NYU lecturer Misha Danilin on ’90s and 2000s concert culture, his own bands and the importance of shopping for music
November 24, 2021
This interview has been edited for length and clarity.
I wasn’t in a band when I lived in the Soviet Union. I mean, I was 18 and wanted to be in a band, but it just hadn’t happened yet. I really started making music in New York City. I was inspired to make music when I moved here because I was lonely. I had just moved from the Soviet Union and I didn’t know anyone! It was just me, here on my own, for six months.
When I arrived in this city, it had a bottomless nightlife. I started thinking about music projects. I had written some songs in the Soviet Union before I came in the ’90s. Eventually, I found a band: We have Mike Danilin on vocals and keyboards, Mikhail Musayev on guitar and back vocals, Nikita Karakchiev on bass, Boris Zeldin on drums and Andrey Yarygin, our sound engineer.
I’m in two bands today: One is an electric band called Interzona and the other is a reggae and world fusion band called MD & The Healers. One is super dark and reserved, whereas the other — you might have guessed — is chilled down. When you spend time on one project, you start to feel like you need change, so I transitioned to another musical identity to keep myself balanced.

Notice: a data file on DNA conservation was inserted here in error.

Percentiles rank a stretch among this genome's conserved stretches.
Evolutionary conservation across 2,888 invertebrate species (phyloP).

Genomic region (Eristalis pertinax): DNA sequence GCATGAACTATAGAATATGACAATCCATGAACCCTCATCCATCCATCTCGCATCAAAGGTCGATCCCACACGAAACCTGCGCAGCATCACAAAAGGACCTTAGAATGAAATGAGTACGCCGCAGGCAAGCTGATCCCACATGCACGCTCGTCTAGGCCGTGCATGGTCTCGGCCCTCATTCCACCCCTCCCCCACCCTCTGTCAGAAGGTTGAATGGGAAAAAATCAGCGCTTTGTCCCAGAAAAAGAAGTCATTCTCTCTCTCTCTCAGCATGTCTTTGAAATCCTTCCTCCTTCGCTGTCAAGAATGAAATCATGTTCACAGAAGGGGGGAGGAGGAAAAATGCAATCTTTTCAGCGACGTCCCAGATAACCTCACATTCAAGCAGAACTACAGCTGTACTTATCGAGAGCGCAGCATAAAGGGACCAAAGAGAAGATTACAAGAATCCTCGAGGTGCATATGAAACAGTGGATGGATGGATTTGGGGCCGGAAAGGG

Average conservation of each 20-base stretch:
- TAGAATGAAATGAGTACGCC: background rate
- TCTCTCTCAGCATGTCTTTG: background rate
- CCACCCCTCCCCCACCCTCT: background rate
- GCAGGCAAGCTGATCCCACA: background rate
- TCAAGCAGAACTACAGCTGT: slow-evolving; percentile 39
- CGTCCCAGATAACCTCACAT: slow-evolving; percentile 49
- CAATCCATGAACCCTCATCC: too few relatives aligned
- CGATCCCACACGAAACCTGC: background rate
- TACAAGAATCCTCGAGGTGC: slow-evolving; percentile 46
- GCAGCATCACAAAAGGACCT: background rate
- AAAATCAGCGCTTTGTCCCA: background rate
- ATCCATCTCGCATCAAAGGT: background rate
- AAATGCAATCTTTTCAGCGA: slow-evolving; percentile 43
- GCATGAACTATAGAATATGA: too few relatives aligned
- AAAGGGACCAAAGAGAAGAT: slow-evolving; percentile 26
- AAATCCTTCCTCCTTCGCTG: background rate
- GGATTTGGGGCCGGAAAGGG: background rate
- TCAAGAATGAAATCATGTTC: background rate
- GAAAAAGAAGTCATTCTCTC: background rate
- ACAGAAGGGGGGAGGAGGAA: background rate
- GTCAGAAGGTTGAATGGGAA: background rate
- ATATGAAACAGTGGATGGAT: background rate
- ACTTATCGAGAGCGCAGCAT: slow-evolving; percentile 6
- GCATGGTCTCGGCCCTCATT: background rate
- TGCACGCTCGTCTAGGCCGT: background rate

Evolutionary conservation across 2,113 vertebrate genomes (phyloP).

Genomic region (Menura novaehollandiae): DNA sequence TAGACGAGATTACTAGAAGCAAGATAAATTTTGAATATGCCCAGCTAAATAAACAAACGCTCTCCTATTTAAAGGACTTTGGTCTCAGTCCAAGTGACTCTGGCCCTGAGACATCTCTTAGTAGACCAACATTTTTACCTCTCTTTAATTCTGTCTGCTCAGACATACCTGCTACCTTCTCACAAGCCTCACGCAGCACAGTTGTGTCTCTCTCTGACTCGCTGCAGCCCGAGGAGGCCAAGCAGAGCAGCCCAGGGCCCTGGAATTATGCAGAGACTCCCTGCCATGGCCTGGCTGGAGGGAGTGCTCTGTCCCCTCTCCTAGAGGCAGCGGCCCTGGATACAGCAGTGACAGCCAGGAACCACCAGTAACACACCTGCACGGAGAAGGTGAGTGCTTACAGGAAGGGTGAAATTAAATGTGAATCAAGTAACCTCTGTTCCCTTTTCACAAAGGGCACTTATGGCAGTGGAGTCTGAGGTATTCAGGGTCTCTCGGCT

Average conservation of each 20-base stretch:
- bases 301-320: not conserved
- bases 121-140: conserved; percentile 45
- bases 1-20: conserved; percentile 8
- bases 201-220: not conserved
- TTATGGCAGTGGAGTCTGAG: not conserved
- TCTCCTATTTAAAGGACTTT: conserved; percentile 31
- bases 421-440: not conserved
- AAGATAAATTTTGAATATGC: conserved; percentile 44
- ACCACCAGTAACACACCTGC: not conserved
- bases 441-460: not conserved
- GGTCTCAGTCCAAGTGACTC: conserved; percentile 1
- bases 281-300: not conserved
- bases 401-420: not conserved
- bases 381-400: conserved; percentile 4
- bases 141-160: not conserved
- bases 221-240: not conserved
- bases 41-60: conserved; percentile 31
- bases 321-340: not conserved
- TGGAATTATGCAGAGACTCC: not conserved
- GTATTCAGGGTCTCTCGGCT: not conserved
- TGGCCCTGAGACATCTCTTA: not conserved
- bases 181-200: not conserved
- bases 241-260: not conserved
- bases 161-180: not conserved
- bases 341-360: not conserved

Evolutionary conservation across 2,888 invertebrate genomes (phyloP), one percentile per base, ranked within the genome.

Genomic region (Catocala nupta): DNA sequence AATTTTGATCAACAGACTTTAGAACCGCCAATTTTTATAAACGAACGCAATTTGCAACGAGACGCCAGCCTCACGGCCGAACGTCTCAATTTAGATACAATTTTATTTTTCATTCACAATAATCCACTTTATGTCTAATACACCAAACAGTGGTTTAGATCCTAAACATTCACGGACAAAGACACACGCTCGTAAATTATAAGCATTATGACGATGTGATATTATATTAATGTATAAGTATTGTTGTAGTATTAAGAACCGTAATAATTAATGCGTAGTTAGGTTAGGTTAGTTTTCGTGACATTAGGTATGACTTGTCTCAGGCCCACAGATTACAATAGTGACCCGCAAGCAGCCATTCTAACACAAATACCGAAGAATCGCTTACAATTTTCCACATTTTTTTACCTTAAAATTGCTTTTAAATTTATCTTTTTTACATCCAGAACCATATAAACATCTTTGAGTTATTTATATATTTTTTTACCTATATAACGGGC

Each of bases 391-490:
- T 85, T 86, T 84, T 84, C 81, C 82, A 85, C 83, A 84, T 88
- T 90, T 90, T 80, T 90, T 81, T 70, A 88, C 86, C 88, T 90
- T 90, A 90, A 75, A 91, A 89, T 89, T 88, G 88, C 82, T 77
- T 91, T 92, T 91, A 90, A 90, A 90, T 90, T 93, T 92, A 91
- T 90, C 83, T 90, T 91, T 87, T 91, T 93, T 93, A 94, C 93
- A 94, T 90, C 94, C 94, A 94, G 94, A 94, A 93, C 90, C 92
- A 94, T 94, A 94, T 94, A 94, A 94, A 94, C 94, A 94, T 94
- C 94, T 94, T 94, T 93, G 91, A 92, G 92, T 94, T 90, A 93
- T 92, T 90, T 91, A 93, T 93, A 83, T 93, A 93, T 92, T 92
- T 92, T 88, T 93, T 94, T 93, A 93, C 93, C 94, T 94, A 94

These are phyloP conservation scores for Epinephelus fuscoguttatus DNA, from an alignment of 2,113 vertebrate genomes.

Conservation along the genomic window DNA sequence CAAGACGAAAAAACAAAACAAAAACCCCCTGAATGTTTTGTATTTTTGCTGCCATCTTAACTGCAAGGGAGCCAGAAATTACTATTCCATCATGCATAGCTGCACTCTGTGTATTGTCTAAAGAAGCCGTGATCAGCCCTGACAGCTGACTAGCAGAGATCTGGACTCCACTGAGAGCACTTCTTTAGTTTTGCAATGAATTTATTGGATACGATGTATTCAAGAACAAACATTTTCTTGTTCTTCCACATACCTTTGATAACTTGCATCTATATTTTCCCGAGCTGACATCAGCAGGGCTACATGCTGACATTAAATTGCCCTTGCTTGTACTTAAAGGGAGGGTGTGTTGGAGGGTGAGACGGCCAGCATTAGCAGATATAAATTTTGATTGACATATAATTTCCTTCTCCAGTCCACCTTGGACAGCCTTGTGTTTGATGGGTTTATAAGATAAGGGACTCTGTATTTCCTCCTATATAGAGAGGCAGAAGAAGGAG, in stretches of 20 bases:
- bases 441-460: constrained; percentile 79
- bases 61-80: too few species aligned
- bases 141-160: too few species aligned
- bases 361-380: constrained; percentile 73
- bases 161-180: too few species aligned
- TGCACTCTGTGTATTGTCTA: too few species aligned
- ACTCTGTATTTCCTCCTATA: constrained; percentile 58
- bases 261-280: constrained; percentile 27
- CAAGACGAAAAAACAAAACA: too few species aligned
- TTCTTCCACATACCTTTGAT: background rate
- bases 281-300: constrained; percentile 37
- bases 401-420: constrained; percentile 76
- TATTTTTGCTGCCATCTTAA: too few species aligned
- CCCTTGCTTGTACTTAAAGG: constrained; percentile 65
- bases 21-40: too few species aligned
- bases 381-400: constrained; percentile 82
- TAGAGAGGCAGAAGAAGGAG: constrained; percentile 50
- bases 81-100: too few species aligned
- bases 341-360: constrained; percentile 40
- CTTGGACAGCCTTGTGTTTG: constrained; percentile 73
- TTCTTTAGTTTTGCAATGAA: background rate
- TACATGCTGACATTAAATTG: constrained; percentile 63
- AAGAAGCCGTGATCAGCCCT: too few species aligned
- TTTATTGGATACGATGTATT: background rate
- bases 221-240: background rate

We started off just like everybody else, trying to book shows and getting our friends to attend the shows. We performed at CBGB, which used to be huge, by the way — The Police and The Ramones and a bunch of others debuted there. I had goosebumps the first time I stepped in there because I knew there was so much history. Back then, it wasn’t considered trendy and mainstream, just a cool place where a bunch of musicians performed. I even have a friend who performed there, and they got $20 back then and they have it framed it to this day — that’s how special this club was to musicians back then. We felt so lucky to perform there.
Back then, it wasn’t difficult booking gigs. You could pass a cool venue, enter, and ask who was responsible for booking bands. Normally, they’d tell you to leave your CD here, and if they thought you were okay, you could even get a 45-minute showcase without any difficulties. Right now, you have to sign a bunch of forms and guarantee that a certain number of people will come.
A club is just a club. The most important thing that has changed about them — and I wouldn’t blame the clubs, because clubs simply reflect people’s sentiments — is that music is now more background music. We play it while doing something else nowadays because music is so accessible. You no longer have to make any effort to hear it — now you have to make an effort to make yourself heard in the crowds of people trying to become musicians, and that’s why it’s so difficult to book gigs. There is so much talent everywhere because it’s so easy to get your hands on.